Why are millions of small-scale commodity growers around the world experiencing crushing poverty, yet growing the essential crops for multi-million pound industries, such as cocoa for the global chocolate industry?
Powerful business interests in the North control the market for the benefit of their shareholders at the expense of the people at the other end of the trading chain.
Our aim is to alleviate the poverty of small-scale producers in the South by amplifying their voices in the supply chain so that they themselves can challenge and change consumer behaviour and industry practice.
In particular we seek to connect producers and consumers in a popular and accessible way through education and campaigns.
Trading Visions was established in 2003 to build on a long-standing nationwide Fairtrade education initiative undertaken in partnership between Comic Relief, Divine Chocolate and Kuapa Kokoo, the Ghanaian cocoa farmers co-operative who co-own Divine Chocolate.
The ‘Pa Pa Paa’ education pack was developed by Comic Relief and Divine Chocolate and launched in 2000. It aimed to build Fairtrade understanding and consumer citizenship amongst young people by telling the bean to bar story of Fairtrade chocolate and Kuapa Kokoo.
In tandem with this education programme, Divine Chocolate and Comic Relief co-launched the first ever Fairtrade product designed especially for young people, the Dubble Fairtrade chocolate bar “with added Comic Relief”. Dubble was always more than just a chocolate bar: it also boasted a community of young Fairtrade campaigners called ‘Dubble Agents’ on the Dubble website, hungry to change the world chunk by chunk.
In 2006, Trading Visions and Comic Relief ran the ‘Cocoa Summits’ in the UK and Ghana. Raphael Agyapong and Issac Owusu, the children of Kuapa Kokoo farmers, led a delegation of UK children to deliver the Chocolate Challenge Manifesto, containing the views of over 400 school children, to Hilary Benn MP, then Minister for International Development
In 2007, Trading Visions ran an interactive exhibition on the bean to bar story of Fairtrade chocolate at the Eden Project in Cornwall, gathering another 9,000 signatures for the Chocolate Challenge Manifesto.
In 2008, Stephen Amankwah and Joycelyn Segbedzi, children of Kuapa Kokoo farmers, toured and blogged their way around the UK, speaking about the benefits of Fairtrade to three Fairtrade Schools conferences and to local shopkeepers and schools in Glasgow, Garstang, Haworth, Birmingham and London
In 2009, Trading Visions and Comic Relief launched Pa Pa Paa LIVE! – an innovative new webcast service where schools can subscribe to watch regular online video broadcasts from a rural school in a Kuapa Kokoo community in Ghana.
Pa Pa Paa schools surveys show that student awareness of Fairtrade has risen from 39% in 1999 to 79% in the 2007 survey.
The foundation of all our Fairtrade education work in the UK is a long standing programme of educational capacity building in Ghana, which the partners in this project have facilitated since 2000. This includes funding a full time member of staff in Ghana to work with a range of Kuapa Kokoo supported schools and students.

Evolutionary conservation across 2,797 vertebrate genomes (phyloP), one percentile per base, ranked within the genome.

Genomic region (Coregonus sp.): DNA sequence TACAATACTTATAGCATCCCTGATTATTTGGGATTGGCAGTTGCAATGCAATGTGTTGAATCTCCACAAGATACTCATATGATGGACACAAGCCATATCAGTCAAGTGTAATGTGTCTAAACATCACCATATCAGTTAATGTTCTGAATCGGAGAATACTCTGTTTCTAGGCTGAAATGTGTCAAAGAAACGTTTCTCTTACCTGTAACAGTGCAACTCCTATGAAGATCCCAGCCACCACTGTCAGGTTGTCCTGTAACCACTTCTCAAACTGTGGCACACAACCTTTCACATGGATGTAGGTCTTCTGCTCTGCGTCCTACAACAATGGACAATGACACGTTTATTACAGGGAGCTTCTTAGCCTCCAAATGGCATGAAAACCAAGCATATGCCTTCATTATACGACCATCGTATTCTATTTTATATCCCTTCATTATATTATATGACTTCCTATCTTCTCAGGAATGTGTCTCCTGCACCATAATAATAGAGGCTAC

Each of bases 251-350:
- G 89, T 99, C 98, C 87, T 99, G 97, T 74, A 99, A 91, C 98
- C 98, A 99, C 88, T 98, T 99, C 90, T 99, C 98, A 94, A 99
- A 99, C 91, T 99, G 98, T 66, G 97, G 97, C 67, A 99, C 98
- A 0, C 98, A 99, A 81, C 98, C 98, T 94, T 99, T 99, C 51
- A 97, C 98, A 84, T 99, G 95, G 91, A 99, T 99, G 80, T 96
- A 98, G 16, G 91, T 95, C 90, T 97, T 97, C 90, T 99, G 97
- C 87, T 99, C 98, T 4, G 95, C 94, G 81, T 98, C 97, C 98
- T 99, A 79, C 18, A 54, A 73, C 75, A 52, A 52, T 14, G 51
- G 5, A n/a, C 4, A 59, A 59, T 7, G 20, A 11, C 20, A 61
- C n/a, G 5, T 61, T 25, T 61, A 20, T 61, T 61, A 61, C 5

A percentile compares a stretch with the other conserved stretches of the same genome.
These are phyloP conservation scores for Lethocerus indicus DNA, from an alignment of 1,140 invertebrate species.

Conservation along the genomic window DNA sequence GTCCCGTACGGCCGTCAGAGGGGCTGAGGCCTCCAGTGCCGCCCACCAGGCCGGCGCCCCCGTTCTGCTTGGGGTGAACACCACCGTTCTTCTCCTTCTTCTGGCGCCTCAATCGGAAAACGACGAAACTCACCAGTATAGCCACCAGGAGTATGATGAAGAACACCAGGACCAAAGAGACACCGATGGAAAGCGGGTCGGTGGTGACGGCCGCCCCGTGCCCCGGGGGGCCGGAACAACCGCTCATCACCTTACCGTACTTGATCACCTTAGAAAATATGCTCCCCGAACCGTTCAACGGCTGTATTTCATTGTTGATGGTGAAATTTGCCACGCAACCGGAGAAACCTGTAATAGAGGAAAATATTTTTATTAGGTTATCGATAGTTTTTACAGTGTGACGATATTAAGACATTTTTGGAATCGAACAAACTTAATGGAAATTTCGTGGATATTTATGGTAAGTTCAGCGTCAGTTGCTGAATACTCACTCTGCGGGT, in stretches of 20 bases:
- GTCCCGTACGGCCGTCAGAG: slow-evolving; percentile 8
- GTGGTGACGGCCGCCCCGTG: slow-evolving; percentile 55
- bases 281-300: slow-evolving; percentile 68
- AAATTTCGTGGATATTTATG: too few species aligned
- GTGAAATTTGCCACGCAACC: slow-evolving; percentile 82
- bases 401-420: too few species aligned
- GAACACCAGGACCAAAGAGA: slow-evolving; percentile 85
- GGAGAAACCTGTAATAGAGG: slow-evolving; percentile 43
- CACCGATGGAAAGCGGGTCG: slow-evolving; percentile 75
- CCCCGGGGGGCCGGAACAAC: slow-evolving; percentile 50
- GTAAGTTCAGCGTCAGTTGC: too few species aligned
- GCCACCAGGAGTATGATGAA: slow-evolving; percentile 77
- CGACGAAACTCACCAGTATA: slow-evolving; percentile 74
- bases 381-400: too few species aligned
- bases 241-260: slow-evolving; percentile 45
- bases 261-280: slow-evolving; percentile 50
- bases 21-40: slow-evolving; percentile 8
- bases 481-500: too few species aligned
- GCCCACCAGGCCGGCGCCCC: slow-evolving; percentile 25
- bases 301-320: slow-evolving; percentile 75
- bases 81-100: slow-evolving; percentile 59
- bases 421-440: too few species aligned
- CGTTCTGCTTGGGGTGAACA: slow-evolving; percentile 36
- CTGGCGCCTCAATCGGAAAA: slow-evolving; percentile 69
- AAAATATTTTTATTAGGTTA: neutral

The schools in Ghana that we work with struggle to maintain high educational standards because they serve poor, rural cocoa-growing communities. The schools are remote, with few facilities like electricity or running water, so it is difficult to find and retain teachers. Although primary school education is free in Ghana, families still have to buy uniforms and school materials such as pens, pencils, books and chalk.
The Kuapa Kids Community Project has delivered extra classes and materials to the schools. Activities like the Kuapa Kids Camps bring children together for three days – many of them leaving their villages for the first time and mixing with children from other schools – to learn about Fairtrade, the global chocolate supply chain, and issues such as nutrition, health and girls' education.
These activities have also supported Fairtrade education and awareness raising in the UK, with young people from Ghana coming over to speak to young people in the UK, or connecting through online video conferencing.
The big issues
Trading Visions aims to amplify the voices of small scale producers and stimulate debate around solutions that put real power in the hands of farmers and workers in poor countries.
We are a member of the Trade Justice Movement which campaigns for the rules of global trade to put the long term needs of people and the planet before short term profits.
We support the fair trade movement, a global partnership between consumers in rich countries and producers in poor countries.
Fairtrade is a vibrant growing project to redefine global trade structures on the basis of equity, transparency and sustainable development. Though it is a very small part of the whole global economy, Fairtrade represents something much bigger, a working practical model for an international trade system based on justice and fairness.
We are inspired by the 100% Fairtrade companies like Divine Chocolate, Liberation Nuts, and CaféDirect , which not only pay a Fairtrade price for their respective commodities but are also part-owned by the farmers themselves, who sit on the boards and share in the profits of the companies.
These brands were all set up with the help of Twin Trading, a producer-owned membership organisation dedicated to developing fair trade supply chains for coffee, nuts, cocoa, sugar and fruit farmers. Twin Trading was founded in 1985 as the ‘Third World Information Network’ by the Greater London Council and started by linking London-based cooperatives with cooperatives based in the South. Twin works to develop new businesses that secure greater value from global supply chains for small scale producers, by bringing producers as close to consumers as possible.